In the past week or so the process 'icdd' has been starting from time to time and when it does it consumes massive amount of RAM (upwards of 7 GB). When this happens, my MacBook Pro essentially becomes non-functional until I can open the Activity Monitor and force-kill the process.

I've attached a screenshot of the activity monitor showing icdd using over 7GB of RAM and making the memory pressure skyrocket.

enter image description here

Does anyone know what this process is or how I can prevent this issue from occurring every 30 minutes or so?

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    You're not the first person to have this problem. See if this answer helps: superuser.com/questions/748933/… – NoahL Oct 22 '16 at 21:10
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    icdd is related to the Image Capture.app/service. Do you have any devices like a scanner, printer-scanner or camera attached? – klanomath Oct 22 '16 at 21:22
  • Also - if you log out and then back in - how does the 7.24 used (1.08 App, 1.75 Wired. 4.41 Compressed) change? It could be a simple memory leak that logging out and in clears. If it doesn't clear, I'd try disabling the virus scanner and rebooting and seeing if memory climbs as fast. – bmike Oct 22 '16 at 21:24
  • That solution was not applicable to my issue. @klanomath I have no external devices attached to my MacBook. – Zach Oct 22 '16 at 21:38
  • @Zach lcdd is controlled by a launch agent. It contains a key "Enable pressure exit" which is disabled by default. You may enable it temporarily (=kill lcdd if memory pressure gets to high) and check the result. Like bmike already mentioned the real reason probably is a memory leak though... – klanomath Oct 22 '16 at 22:05

I have been working with a senior technical advisor at Apple on this issue for over a year, and was working with another senior advisor for some time before that. We have done "data capture" to send to Apple Engineers on several occasions and done screen recordings on several occasions to demonstrate what is going on in Activity Monitor, Image Capture, and, ultimately, in a plist that icdd maintains at /Users/user_name/Library/Application Support/icdd/deviceInfoCache.plist (by displaying it in Xcode).

At this point, here is my best estimate of what is happening:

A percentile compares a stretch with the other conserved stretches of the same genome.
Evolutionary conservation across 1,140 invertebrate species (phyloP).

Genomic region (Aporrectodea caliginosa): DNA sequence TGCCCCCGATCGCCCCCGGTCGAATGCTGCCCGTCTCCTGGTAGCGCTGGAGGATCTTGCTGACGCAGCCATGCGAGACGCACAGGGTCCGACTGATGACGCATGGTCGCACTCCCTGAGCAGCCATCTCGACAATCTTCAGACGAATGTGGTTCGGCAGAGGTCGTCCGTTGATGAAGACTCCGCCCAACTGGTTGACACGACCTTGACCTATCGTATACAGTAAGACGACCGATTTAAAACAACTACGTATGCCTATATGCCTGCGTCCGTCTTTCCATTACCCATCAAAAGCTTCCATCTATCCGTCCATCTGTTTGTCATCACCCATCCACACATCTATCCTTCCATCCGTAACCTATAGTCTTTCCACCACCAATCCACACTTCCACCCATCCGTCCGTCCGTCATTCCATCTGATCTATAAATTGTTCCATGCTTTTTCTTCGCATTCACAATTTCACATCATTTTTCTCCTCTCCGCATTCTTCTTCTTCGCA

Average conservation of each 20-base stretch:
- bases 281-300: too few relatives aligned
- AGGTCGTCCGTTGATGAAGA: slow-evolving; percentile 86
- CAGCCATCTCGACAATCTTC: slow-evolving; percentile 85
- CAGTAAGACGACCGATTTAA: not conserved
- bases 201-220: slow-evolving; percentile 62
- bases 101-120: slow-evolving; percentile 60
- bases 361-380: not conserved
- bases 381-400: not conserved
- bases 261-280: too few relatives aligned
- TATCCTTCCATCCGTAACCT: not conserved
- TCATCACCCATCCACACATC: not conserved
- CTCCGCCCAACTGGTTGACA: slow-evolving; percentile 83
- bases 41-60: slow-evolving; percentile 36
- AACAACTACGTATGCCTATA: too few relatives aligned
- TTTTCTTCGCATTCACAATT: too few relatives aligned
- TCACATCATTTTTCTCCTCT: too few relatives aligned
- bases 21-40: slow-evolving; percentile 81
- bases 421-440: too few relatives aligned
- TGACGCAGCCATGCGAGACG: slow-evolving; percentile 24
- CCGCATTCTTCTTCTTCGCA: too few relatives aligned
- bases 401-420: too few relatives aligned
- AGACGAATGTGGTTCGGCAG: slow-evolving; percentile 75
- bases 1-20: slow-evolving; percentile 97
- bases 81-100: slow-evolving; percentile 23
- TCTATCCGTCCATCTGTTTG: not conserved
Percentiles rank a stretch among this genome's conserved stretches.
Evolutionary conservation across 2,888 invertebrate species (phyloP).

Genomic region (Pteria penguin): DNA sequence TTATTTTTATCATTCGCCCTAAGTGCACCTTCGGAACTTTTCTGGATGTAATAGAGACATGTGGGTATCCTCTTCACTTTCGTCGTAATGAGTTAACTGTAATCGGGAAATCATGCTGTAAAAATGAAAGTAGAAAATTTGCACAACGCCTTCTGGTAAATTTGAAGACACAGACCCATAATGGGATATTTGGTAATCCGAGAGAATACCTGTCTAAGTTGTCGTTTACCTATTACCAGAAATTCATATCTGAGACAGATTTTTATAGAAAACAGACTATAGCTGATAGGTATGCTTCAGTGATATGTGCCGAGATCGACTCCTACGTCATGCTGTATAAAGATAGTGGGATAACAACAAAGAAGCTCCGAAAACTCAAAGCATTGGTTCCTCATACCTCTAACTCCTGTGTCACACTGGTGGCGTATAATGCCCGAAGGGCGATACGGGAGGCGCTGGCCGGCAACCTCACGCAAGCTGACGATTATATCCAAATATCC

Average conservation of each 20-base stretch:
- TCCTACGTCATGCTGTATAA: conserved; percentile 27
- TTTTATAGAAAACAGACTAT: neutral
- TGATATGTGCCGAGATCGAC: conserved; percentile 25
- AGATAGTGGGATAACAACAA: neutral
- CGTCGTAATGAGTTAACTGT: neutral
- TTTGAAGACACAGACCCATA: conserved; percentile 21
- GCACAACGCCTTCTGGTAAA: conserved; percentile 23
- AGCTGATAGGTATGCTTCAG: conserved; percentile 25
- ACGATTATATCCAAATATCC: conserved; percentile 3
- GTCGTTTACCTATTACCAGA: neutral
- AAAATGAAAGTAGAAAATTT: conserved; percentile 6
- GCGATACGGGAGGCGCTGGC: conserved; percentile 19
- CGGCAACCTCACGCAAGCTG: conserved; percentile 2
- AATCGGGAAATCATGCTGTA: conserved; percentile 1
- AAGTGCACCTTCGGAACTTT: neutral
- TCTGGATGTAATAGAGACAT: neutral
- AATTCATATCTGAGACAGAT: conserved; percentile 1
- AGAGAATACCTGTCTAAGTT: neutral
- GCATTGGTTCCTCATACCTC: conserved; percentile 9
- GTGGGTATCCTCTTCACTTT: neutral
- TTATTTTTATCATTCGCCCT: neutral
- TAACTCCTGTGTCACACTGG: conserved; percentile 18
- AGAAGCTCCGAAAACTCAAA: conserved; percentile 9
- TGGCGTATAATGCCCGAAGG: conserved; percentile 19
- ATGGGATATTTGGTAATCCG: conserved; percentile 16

The icdd (Image Capture Device Database) process sees scanners come and go on a busy network. It attempts to keep a list of their icon files in a hash table, which it also writes to the deviceInfoCache.plist file mentioned above. Yes - this sounds crazy - it is keeping references to the scanners' icon files. But even crazier is that, for some reason, almost all of the entries in this file point to .icns files that do not exist. Of several systems I've looked at, there have been many thousands of entries in the file, yet only a few of the .icns files existed on one of the machines, and none existed on the others. I believe that when this file gets large, icdd is spending a lot of time trying to check for the existence of entries in the .plist file and modify the file. I believe this for two reasons. First, when I take my laptop home, the icdd process sometimes continues to run at about 100% of a CPU, but when I then kill it, it goes back to the "normal" approximately 0.0 to 0.1%, every time. Hence, I think it is sometimes still trying to process information about the entries when I open it up at home. But when I kill it while on the busy network, it often comes back at near 100% right away. When the number of scanners shown in Image Capture goes down (which it often does, but will periodically spike for some reason), icdd will eventually settle down. And second, deleting the deviceInfoCache.plist file causes icdd to behave reasonably for a short while - until the number of entries builds up again. Note that icdd maintains a copy of these entries in memory, so if you delete the file from the user account, icdd just rewrites it immediately. And, of course, you can't kill icdd long enough to delete the file, so you have to log out and delete the file from another administrator account via the terminal. icdd will recreate the file when you log back in, but it will have relatively few entries and behave well for a while.